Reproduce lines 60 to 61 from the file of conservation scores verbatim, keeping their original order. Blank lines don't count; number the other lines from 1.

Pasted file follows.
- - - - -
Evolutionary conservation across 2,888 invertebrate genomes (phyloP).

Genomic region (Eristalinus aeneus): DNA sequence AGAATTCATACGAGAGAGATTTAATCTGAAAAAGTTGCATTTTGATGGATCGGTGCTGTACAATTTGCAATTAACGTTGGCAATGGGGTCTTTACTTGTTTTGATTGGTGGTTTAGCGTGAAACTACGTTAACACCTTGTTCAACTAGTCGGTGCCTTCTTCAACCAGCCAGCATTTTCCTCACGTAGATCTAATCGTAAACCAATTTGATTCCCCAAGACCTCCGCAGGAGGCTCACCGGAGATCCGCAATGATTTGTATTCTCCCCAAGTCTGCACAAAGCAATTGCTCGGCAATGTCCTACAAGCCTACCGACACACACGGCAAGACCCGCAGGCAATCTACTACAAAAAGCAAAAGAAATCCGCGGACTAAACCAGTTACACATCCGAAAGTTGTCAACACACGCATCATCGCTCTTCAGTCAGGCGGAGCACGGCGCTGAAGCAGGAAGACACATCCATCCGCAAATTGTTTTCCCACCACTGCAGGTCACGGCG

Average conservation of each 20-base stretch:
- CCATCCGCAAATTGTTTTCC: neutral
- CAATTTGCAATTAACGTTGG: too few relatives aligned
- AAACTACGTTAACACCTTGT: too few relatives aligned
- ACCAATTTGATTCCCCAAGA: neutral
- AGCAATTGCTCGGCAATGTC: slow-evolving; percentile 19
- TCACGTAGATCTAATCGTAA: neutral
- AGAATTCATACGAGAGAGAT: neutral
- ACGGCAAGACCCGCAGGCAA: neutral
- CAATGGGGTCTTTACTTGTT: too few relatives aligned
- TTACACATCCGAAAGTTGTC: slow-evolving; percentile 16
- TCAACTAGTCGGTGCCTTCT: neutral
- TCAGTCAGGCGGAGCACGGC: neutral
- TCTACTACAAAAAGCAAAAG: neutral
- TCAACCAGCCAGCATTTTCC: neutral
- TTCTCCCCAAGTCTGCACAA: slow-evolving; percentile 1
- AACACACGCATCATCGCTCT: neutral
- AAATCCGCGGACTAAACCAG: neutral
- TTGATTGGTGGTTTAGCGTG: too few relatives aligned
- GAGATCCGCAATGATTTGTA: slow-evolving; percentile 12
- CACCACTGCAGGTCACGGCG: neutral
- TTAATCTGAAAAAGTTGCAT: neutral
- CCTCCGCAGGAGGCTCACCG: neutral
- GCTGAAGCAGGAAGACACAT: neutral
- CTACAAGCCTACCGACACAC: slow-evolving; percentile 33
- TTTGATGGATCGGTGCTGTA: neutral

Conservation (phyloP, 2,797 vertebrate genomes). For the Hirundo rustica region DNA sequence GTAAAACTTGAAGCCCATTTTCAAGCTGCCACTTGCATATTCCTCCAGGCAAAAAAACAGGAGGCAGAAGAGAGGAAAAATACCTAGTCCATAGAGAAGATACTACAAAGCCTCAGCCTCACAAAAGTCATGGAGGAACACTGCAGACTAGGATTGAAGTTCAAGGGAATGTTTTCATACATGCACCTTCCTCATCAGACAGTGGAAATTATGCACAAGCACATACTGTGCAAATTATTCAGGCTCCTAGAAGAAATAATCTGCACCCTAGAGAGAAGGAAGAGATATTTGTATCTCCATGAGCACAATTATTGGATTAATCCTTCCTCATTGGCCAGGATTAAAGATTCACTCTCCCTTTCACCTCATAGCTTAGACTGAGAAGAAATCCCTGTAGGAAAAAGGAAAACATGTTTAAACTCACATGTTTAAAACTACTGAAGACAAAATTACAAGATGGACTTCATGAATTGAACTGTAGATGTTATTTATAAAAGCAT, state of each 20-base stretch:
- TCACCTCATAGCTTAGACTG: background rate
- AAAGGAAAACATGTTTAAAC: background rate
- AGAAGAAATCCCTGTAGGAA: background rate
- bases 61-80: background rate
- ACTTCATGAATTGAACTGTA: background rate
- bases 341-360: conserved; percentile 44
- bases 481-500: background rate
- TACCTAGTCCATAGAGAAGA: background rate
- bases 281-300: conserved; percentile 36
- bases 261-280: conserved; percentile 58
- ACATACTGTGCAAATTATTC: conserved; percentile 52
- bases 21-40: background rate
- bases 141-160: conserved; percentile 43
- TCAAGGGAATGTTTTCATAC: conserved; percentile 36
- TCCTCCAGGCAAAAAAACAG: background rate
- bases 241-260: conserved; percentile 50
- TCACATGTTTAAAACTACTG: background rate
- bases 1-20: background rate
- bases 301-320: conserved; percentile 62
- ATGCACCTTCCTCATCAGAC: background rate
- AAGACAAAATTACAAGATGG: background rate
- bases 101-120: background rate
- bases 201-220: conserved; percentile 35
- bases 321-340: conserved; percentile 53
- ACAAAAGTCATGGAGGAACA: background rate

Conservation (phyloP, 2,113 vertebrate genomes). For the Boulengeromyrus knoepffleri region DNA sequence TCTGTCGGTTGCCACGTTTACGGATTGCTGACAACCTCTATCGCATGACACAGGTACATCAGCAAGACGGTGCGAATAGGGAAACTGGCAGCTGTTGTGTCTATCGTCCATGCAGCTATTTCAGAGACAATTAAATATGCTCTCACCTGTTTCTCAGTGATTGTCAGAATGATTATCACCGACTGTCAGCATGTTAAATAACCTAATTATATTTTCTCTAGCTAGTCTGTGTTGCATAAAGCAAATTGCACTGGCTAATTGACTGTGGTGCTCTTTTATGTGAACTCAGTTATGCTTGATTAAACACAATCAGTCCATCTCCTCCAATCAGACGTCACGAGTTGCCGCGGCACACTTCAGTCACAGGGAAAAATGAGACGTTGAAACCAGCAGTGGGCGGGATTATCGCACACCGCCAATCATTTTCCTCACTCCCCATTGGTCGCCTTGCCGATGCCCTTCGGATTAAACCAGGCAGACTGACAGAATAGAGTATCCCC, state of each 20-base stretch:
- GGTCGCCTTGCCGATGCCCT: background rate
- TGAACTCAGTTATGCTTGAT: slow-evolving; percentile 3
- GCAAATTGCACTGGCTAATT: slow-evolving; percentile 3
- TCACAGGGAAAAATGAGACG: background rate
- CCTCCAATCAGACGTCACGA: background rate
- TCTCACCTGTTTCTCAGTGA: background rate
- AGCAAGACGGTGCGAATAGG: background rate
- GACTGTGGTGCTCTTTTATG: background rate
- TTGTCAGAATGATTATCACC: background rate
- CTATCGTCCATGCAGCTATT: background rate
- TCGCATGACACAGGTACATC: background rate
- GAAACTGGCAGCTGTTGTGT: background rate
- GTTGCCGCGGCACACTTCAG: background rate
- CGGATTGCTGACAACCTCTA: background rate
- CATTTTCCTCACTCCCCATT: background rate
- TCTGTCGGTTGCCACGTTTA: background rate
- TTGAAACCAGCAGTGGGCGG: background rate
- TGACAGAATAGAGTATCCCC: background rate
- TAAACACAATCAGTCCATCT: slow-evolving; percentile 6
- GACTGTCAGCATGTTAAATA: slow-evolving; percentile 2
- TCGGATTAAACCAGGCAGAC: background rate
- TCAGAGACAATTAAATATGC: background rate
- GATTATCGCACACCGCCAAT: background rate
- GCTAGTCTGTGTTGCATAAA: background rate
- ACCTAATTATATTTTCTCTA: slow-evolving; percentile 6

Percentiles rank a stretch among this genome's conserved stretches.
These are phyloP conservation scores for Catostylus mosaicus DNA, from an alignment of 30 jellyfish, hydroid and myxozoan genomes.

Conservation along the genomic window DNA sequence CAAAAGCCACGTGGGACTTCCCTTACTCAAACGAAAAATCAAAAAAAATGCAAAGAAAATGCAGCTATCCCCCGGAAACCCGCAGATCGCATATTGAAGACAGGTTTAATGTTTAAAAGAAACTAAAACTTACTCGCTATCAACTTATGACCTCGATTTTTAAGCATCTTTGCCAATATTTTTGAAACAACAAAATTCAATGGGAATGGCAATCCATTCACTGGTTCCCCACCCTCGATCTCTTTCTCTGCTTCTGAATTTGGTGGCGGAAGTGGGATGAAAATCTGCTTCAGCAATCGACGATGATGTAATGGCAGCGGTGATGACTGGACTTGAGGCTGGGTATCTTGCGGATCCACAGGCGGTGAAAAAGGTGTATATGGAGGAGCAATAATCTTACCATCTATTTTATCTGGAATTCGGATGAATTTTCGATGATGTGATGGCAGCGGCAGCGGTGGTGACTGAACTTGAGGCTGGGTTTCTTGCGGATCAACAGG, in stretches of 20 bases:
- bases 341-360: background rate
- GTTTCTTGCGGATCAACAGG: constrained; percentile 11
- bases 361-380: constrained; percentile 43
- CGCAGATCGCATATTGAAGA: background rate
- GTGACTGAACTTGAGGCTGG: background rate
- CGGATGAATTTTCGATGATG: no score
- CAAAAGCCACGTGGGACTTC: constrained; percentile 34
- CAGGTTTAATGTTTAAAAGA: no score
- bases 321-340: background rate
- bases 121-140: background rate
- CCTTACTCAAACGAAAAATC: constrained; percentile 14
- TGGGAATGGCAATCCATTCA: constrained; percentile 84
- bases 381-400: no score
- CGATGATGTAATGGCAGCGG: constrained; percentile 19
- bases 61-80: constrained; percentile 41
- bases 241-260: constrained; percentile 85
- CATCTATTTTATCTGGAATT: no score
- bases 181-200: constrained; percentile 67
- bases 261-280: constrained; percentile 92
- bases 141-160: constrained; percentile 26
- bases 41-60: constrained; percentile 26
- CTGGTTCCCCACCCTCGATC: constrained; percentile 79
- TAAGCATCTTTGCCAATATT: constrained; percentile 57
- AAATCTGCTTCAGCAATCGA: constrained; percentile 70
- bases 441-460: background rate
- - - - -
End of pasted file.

- CCTCCAATCAGACGTCACGA: background rate
- TCTCACCTGTTTCTCAGTGA: background rate